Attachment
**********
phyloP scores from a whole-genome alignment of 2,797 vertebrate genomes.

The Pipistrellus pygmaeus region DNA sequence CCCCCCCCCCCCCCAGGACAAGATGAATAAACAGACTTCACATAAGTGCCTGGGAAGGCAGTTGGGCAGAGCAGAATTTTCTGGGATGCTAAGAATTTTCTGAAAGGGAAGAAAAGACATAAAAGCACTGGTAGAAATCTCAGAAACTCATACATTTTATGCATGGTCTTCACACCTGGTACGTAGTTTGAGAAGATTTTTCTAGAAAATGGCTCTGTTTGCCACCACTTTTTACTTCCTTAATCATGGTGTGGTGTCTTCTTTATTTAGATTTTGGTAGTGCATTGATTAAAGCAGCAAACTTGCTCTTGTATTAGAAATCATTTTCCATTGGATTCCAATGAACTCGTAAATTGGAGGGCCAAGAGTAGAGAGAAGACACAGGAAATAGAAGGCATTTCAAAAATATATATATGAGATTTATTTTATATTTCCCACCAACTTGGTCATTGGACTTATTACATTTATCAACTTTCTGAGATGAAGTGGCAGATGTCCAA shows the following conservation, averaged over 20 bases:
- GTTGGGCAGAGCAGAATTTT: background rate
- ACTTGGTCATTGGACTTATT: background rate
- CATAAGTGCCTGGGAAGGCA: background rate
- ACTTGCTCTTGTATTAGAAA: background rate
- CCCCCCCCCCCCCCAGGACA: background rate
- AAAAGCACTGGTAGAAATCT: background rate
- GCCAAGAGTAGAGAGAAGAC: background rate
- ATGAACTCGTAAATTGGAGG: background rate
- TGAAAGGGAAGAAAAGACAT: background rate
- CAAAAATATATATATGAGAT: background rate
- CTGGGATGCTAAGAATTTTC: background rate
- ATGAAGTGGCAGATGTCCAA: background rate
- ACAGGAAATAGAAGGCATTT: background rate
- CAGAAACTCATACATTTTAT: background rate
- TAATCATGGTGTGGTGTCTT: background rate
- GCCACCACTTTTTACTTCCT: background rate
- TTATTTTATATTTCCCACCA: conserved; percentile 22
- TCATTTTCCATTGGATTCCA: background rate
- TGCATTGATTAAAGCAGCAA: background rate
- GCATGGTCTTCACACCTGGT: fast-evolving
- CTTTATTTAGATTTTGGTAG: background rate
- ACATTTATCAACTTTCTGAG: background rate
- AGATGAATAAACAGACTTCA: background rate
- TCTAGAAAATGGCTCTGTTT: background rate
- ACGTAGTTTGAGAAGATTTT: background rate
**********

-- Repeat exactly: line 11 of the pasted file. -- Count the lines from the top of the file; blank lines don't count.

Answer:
- TGAAAGGGAAGAAAAGACAT: background rate